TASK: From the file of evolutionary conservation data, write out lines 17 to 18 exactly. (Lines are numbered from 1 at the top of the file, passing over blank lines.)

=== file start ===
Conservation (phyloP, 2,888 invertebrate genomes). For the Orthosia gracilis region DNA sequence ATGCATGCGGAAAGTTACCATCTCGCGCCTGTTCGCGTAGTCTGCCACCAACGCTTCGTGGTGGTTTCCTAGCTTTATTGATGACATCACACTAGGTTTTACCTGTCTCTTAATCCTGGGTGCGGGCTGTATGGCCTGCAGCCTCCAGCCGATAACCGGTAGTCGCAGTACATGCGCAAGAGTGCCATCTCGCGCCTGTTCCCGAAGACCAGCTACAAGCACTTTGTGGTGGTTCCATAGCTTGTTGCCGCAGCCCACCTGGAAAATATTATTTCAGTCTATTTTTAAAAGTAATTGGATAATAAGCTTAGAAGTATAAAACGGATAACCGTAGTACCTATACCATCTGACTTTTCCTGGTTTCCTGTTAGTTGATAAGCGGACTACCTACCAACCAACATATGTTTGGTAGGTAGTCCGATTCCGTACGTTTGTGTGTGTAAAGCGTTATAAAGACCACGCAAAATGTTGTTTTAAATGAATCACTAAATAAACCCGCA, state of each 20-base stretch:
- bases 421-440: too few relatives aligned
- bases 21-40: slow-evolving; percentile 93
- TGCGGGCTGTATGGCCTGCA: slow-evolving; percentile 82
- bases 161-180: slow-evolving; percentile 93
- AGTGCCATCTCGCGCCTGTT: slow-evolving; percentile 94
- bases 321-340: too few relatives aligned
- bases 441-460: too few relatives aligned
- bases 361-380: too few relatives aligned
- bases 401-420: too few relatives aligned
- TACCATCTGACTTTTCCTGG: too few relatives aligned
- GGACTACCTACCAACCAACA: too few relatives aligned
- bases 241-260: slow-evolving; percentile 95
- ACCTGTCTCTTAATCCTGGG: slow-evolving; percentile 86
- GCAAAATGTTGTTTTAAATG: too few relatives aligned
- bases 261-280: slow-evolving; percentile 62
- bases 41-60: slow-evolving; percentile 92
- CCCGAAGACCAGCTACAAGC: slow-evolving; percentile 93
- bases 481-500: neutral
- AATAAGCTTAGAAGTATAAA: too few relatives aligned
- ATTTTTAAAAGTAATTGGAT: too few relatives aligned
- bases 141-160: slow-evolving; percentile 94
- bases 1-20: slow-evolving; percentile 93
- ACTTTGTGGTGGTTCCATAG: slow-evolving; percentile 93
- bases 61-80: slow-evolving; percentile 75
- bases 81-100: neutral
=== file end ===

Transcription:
- bases 41-60: slow-evolving; percentile 92
- CCCGAAGACCAGCTACAAGC: slow-evolving; percentile 93